The South Fork is New York City’s playground. The rich and the influential, the middle-class and the obscure—all flock here during the summer to rent weathered cottages, poke around in picture-perfect towns, indulge in fast-paced nightlife, and, most of all, explore the beaches.
Like the South Shore, the South Fork is home to some of the world’s most magnificent beaches, and they’re considerably less crowded here than they are near the city.
But the South Fork also has a culture all its own that has nothing to do with tourists. Farmers and, to a lesser extent, fisherfolk continue to practice their livelihoods here just as they have for hundreds of years. Humble potato fields butt up against multi-million-dollar second homes, fishing boats share harbors with pleasure craft.
The South Fork is also often referred to as the Hamptons. Several of the Hamptons (Westhampton Beach, Quogue, Hampton Bays) are actually west of the South Fork, but when people speak of the “Hamptons,” they’re generally referring to those towns east of Shinnecock Canal.
Tourists started arriving in the 1800s. Residents opened up their homes to the visitors and by the 1850s, the local press was reporting that all rooms in East Hampton were fully booked, at $7 a night. Shortly thereafter, Southampton started building hotels, and in 1895, the railroad arrived, marking the beginning of the end of sleepy village life.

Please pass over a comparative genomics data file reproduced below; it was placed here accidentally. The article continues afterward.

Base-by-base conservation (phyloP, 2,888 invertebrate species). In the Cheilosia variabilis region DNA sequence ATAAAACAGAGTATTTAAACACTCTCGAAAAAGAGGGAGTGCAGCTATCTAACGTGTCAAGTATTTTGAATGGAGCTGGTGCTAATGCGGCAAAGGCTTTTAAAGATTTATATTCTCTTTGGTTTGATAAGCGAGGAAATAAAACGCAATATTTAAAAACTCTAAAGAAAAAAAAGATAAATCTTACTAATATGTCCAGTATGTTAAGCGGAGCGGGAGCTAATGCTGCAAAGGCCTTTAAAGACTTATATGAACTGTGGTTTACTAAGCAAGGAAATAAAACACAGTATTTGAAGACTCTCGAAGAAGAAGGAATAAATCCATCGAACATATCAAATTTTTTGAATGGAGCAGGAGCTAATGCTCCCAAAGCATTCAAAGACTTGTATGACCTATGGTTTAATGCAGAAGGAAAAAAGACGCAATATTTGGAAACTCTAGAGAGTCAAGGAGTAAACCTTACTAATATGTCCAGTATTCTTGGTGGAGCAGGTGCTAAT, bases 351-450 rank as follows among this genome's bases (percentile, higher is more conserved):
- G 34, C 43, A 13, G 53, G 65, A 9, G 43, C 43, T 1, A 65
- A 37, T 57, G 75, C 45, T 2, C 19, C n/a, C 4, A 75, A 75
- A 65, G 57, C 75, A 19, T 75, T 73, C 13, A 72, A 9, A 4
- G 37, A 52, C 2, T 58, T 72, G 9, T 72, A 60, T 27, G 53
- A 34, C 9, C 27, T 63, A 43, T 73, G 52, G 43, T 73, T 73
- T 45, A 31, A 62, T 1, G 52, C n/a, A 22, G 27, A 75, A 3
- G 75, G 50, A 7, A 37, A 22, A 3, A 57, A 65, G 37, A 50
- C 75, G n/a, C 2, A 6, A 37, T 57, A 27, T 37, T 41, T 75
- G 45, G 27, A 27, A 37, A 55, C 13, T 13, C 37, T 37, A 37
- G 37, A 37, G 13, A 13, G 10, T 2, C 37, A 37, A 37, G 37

The South Fork is noted for its nightlife, which runs the gamut from casual bars to discos. In general, things get going as late out here as they do in major urban centers—say 11 p.m.—and don’t shut down until 2 a.m. or even 4 a.m. on weekends.
Although all South Fork beaches are open to the public, parking can be a major problem. Many village and town beaches require parking permits, which usually cost nonresidents over $100 (good for the entire summer). However, some excellent public beaches have daily parking fees; the best of these are Atlantic Beach in Amagansett, the Main Beach in East Hampton, and the beach at Hither Hills State Park in Montauk. Many hotels and motels also offer low-cost day-parking passes to their guests; be sure to inquire when you book.
Parking illegally is not a good idea. Rules are strictly enforced, and you will be ticketed with a heavy fine or towed away. Most parking rules apply during the summer only.
As in many other resort areas, peak-season accommodations in the Hamptons don’t come cheap. Peak season rates usually apply from mid-June through Labor Day, and minimum two- or three-night stays are often required, especially on weekends. During the off-season, rates drop dramatically.
Along the beach near Montauk, you’ll find simple family-style resort motels that are more moderately priced. Rates listed for South Fork are for double rooms, but many places also offer family packages. Meanwhile, historic inns and B&Bs are plentiful throughout the region. Most of the resort motels are closed in winter; most of the inns and B&Bs are open year-round.
A good online regional site is the Hamptons Web Home Page at www.hamptonsweb.com.
© Avalon Travel and Sascha Zuger from Moon New York State, 5th Edition